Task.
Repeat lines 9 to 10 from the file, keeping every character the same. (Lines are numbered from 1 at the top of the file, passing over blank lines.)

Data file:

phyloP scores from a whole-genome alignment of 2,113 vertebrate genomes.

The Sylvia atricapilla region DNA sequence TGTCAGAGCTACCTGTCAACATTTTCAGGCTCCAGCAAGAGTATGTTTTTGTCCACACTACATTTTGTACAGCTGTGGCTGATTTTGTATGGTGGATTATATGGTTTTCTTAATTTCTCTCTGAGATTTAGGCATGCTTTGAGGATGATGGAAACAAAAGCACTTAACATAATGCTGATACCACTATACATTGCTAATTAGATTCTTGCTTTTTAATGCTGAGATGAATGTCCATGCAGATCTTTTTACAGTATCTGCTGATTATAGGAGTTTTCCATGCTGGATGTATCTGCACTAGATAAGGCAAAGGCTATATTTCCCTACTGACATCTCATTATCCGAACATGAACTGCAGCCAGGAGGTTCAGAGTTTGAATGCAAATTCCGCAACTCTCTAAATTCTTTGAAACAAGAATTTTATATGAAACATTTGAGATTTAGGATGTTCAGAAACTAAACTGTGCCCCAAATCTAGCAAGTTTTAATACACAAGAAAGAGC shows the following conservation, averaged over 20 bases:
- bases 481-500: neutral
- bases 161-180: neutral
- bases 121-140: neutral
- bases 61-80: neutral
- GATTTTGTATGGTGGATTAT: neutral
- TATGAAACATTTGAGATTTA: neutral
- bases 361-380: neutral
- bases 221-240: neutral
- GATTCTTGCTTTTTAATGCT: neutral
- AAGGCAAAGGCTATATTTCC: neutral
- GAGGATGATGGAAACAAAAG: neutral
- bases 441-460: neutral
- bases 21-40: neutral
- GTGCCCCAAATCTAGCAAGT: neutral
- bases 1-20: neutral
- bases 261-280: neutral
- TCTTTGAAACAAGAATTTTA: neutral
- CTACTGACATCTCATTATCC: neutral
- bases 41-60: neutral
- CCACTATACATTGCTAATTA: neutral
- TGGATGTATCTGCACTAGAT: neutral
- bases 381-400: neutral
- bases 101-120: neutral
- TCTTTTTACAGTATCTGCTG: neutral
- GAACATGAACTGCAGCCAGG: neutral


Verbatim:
- bases 361-380: neutral
- bases 221-240: neutral